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Do technological improvements in the manufacturing sector raise or lower employment?

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  • Yongsung Chang
  • Jay H. Hong

Abstract

We find that technology's effect on employment varies greatly across manufacturing industries. Some industries exhibit a temporary reduction in employment in response to a permanent increase in TFP, whereas far more industries exhibit an employment increase in response to a permanent TFP shock. This raises serious questions about existing work that finds that a labor productivity shock has a strong negative effect on employment. There are tantalizing and interesting differences between TFP and labor productivity. We argue that TFP is a more natural measure of technology because labor productivity reflects shifts in the input mix as well as in technology.

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Bibliographic Info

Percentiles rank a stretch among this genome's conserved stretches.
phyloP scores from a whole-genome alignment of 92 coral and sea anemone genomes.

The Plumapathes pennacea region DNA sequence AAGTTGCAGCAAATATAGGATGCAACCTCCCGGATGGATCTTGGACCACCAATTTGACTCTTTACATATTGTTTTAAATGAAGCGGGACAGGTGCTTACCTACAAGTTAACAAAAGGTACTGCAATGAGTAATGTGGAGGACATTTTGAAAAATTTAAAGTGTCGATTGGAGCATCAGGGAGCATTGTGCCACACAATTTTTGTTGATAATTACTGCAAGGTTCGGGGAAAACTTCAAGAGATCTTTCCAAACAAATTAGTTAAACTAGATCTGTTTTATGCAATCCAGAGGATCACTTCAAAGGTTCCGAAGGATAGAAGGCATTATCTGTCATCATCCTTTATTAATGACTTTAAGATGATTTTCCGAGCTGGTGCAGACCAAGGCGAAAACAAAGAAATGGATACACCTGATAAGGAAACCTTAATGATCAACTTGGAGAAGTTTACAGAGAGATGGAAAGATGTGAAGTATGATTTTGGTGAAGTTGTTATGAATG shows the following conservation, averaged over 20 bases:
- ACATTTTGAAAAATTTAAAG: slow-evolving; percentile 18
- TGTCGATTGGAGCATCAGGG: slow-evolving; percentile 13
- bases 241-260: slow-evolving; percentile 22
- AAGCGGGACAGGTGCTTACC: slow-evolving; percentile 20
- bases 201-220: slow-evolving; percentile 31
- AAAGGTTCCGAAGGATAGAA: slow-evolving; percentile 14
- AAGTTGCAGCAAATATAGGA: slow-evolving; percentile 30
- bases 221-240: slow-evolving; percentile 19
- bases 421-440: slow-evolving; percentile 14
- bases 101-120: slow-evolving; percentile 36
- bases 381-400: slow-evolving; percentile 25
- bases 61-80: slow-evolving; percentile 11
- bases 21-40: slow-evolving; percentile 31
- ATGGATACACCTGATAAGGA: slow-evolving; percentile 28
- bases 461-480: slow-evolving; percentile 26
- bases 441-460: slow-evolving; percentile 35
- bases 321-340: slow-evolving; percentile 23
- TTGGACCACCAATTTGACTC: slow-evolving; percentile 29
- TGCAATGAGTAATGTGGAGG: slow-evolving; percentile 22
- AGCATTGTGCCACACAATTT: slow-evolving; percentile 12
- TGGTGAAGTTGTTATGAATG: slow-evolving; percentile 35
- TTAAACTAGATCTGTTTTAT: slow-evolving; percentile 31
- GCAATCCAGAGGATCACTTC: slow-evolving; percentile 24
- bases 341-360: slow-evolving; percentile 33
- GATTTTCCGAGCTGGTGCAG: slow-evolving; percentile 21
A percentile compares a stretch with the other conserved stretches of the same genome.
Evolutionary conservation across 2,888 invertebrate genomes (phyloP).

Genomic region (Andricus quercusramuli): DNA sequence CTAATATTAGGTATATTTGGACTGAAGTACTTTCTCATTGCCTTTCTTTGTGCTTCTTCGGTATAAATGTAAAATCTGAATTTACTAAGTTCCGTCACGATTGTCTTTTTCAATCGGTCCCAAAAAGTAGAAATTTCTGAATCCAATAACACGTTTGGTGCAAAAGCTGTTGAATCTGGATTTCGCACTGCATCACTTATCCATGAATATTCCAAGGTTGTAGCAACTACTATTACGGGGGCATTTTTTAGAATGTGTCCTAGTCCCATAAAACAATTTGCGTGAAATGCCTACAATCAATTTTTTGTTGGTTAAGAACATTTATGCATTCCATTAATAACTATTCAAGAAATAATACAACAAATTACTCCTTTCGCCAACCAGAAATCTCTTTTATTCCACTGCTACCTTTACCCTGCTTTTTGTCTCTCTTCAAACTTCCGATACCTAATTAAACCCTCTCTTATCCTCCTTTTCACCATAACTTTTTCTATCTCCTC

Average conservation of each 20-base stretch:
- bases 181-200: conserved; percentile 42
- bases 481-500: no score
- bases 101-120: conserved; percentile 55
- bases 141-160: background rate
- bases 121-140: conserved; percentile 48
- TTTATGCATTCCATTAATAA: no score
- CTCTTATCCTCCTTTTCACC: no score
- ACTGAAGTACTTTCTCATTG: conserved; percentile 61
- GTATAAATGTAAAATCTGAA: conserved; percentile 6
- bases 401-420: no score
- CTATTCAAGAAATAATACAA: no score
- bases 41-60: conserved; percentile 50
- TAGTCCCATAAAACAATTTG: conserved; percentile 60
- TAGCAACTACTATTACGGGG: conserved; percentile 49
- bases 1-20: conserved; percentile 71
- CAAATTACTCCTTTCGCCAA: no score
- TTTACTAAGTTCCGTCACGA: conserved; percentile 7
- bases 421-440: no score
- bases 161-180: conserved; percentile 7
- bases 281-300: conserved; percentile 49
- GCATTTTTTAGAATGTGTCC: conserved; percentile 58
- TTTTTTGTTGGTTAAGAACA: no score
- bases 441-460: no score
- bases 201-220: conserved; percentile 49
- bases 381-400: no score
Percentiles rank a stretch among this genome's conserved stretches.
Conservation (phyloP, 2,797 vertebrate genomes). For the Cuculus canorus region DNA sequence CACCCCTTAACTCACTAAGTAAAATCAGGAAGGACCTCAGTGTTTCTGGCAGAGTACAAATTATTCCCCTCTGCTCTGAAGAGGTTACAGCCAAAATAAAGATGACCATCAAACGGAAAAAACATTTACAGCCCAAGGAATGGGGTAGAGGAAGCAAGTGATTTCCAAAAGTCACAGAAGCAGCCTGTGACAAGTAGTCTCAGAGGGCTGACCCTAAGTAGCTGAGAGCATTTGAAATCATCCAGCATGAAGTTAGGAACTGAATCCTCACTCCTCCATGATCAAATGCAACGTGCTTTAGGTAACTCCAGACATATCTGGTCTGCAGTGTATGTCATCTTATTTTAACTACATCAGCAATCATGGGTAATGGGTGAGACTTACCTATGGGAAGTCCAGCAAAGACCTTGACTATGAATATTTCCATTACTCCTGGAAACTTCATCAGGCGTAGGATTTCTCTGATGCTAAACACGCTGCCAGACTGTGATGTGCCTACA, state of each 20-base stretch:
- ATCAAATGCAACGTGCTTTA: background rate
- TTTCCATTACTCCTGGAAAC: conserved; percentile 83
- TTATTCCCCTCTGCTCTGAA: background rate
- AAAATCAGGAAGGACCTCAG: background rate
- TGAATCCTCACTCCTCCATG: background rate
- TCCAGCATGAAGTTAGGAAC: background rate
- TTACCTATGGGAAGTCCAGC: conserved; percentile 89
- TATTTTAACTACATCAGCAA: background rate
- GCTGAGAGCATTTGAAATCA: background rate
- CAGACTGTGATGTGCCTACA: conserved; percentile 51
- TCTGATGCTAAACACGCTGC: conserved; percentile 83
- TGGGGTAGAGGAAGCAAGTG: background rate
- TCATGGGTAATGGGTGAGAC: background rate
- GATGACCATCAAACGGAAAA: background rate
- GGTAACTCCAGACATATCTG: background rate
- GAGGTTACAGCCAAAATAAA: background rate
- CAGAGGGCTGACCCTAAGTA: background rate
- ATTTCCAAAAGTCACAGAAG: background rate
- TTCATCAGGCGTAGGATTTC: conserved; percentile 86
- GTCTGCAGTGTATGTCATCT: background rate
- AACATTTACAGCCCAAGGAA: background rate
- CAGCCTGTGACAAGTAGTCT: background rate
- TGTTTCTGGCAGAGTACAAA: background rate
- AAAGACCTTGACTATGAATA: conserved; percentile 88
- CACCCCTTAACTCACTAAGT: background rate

Paper provided by Federal Reserve Bank of Philadelphia in its series Working Papers with number 05-5.

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Date of creation: 2005
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Handle: RePEc:fip:fedpwp:05-5

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Keywords: Technology - Economic aspects ; Manufactures ; Employment;

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  17. Ellen McGrattan & V. V. Chari & Patrick Kehoe, 2005. "Are Structural VARs Useful Guides for Developing Business Cycle Theories?," 2005 Meeting Papers, Society for Economic Dynamics 664, Society for Economic Dynamics.
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  19. Mark Bils & Peter J. Klenow, 2004. "Some Evidence on the Importance of Sticky Prices," Journal of Political Economy, University of Chicago Press, University of Chicago Press, vol. 112(5), pages 947-985, October.
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